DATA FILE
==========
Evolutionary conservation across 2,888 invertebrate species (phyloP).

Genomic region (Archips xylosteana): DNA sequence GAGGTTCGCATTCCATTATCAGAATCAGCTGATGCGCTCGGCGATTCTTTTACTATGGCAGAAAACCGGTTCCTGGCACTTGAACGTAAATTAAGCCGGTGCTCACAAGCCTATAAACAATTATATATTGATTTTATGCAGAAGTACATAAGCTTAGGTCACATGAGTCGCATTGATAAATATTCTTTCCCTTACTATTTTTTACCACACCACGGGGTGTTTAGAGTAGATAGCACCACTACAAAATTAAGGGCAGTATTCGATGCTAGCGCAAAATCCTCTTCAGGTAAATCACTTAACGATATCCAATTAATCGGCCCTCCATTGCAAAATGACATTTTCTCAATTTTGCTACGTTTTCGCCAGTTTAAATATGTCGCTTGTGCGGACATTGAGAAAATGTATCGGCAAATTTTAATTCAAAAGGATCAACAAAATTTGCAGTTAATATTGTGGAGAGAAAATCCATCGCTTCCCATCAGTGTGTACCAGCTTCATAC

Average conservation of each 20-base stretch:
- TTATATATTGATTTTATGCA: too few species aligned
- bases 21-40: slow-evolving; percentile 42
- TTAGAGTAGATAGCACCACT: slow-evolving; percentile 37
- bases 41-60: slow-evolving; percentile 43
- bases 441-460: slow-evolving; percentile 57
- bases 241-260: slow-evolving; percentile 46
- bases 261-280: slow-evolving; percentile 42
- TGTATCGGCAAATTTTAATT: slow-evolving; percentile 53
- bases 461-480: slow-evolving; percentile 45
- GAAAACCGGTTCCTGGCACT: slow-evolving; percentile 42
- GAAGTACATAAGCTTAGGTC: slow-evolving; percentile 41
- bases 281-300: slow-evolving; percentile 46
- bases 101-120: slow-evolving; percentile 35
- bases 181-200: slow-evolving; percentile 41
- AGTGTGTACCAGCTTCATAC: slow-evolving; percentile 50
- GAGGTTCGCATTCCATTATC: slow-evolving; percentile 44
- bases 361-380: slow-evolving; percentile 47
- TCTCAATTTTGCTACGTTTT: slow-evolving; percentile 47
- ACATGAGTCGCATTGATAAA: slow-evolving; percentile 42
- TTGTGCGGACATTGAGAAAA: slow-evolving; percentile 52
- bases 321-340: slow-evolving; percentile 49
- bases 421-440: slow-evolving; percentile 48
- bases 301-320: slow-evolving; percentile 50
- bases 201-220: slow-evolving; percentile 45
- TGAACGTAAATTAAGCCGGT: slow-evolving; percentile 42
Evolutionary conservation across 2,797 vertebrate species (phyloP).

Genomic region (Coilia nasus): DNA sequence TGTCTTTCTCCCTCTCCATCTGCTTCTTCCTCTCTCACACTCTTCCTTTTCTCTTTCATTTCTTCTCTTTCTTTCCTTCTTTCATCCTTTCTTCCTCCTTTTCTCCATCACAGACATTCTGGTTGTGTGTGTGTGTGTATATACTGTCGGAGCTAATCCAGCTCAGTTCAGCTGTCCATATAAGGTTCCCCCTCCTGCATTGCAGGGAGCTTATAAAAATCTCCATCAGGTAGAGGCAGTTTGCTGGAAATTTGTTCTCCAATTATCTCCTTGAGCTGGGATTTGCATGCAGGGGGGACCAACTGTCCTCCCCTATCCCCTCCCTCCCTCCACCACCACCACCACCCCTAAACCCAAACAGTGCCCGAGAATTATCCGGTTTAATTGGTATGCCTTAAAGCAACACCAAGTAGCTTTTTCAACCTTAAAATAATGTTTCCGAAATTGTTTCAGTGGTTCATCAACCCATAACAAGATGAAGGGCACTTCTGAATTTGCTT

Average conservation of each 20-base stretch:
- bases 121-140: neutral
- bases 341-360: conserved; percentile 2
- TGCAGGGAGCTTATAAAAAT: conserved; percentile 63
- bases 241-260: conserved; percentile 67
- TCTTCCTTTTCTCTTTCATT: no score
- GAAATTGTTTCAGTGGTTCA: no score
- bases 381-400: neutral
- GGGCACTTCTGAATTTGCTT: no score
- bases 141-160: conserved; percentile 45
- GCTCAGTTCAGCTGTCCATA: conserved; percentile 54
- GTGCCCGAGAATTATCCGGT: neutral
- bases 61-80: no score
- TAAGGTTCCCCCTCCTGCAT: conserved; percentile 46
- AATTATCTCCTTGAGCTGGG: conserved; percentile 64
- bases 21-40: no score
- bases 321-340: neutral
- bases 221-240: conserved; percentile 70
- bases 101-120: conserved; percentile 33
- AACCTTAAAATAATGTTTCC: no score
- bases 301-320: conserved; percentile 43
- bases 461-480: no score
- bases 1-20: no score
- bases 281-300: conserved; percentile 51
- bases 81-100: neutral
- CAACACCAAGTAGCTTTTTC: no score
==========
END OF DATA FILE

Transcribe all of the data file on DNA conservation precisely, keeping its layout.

Evolutionary conservation across 2,888 invertebrate species (phyloP).

Genomic region (Archips xylosteana): DNA sequence GAGGTTCGCATTCCATTATCAGAATCAGCTGATGCGCTCGGCGATTCTTTTACTATGGCAGAAAACCGGTTCCTGGCACTTGAACGTAAATTAAGCCGGTGCTCACAAGCCTATAAACAATTATATATTGATTTTATGCAGAAGTACATAAGCTTAGGTCACATGAGTCGCATTGATAAATATTCTTTCCCTTACTATTTTTTACCACACCACGGGGTGTTTAGAGTAGATAGCACCACTACAAAATTAAGGGCAGTATTCGATGCTAGCGCAAAATCCTCTTCAGGTAAATCACTTAACGATATCCAATTAATCGGCCCTCCATTGCAAAATGACATTTTCTCAATTTTGCTACGTTTTCGCCAGTTTAAATATGTCGCTTGTGCGGACATTGAGAAAATGTATCGGCAAATTTTAATTCAAAAGGATCAACAAAATTTGCAGTTAATATTGTGGAGAGAAAATCCATCGCTTCCCATCAGTGTGTACCAGCTTCATAC

Average conservation of each 20-base stretch:
- TTATATATTGATTTTATGCA: too few species aligned
- bases 21-40: slow-evolving; percentile 42
- TTAGAGTAGATAGCACCACT: slow-evolving; percentile 37
- bases 41-60: slow-evolving; percentile 43
- bases 441-460: slow-evolving; percentile 57
- bases 241-260: slow-evolving; percentile 46
- bases 261-280: slow-evolving; percentile 42
- TGTATCGGCAAATTTTAATT: slow-evolving; percentile 53
- bases 461-480: slow-evolving; percentile 45
- GAAAACCGGTTCCTGGCACT: slow-evolving; percentile 42
- GAAGTACATAAGCTTAGGTC: slow-evolving; percentile 41
- bases 281-300: slow-evolving; percentile 46
- bases 101-120: slow-evolving; percentile 35
- bases 181-200: slow-evolving; percentile 41
- AGTGTGTACCAGCTTCATAC: slow-evolving; percentile 50
- GAGGTTCGCATTCCATTATC: slow-evolving; percentile 44
- bases 361-380: slow-evolving; percentile 47
- TCTCAATTTTGCTACGTTTT: slow-evolving; percentile 47
- ACATGAGTCGCATTGATAAA: slow-evolving; percentile 42
- TTGTGCGGACATTGAGAAAA: slow-evolving; percentile 52
- bases 321-340: slow-evolving; percentile 49
- bases 421-440: slow-evolving; percentile 48
- bases 301-320: slow-evolving; percentile 50
- bases 201-220: slow-evolving; percentile 45
- TGAACGTAAATTAAGCCGGT: slow-evolving; percentile 42
Evolutionary conservation across 2,797 vertebrate species (phyloP).

Genomic region (Coilia nasus): DNA sequence TGTCTTTCTCCCTCTCCATCTGCTTCTTCCTCTCTCACACTCTTCCTTTTCTCTTTCATTTCTTCTCTTTCTTTCCTTCTTTCATCCTTTCTTCCTCCTTTTCTCCATCACAGACATTCTGGTTGTGTGTGTGTGTGTATATACTGTCGGAGCTAATCCAGCTCAGTTCAGCTGTCCATATAAGGTTCCCCCTCCTGCATTGCAGGGAGCTTATAAAAATCTCCATCAGGTAGAGGCAGTTTGCTGGAAATTTGTTCTCCAATTATCTCCTTGAGCTGGGATTTGCATGCAGGGGGGACCAACTGTCCTCCCCTATCCCCTCCCTCCCTCCACCACCACCACCACCCCTAAACCCAAACAGTGCCCGAGAATTATCCGGTTTAATTGGTATGCCTTAAAGCAACACCAAGTAGCTTTTTCAACCTTAAAATAATGTTTCCGAAATTGTTTCAGTGGTTCATCAACCCATAACAAGATGAAGGGCACTTCTGAATTTGCTT

Average conservation of each 20-base stretch:
- bases 121-140: neutral
- bases 341-360: conserved; percentile 2
- TGCAGGGAGCTTATAAAAAT: conserved; percentile 63
- bases 241-260: conserved; percentile 67
- TCTTCCTTTTCTCTTTCATT: no score
- GAAATTGTTTCAGTGGTTCA: no score
- bases 381-400: neutral
- GGGCACTTCTGAATTTGCTT: no score
- bases 141-160: conserved; percentile 45
- GCTCAGTTCAGCTGTCCATA: conserved; percentile 54
- GTGCCCGAGAATTATCCGGT: neutral
- bases 61-80: no score
- TAAGGTTCCCCCTCCTGCAT: conserved; percentile 46
- AATTATCTCCTTGAGCTGGG: conserved; percentile 64
- bases 21-40: no score
- bases 321-340: neutral
- bases 221-240: conserved; percentile 70
- bases 101-120: conserved; percentile 33
- AACCTTAAAATAATGTTTCC: no score
- bases 301-320: conserved; percentile 43
- bases 461-480: no score
- bases 1-20: no score
- bases 281-300: conserved; percentile 51
- bases 81-100: neutral
- CAACACCAAGTAGCTTTTTC: no score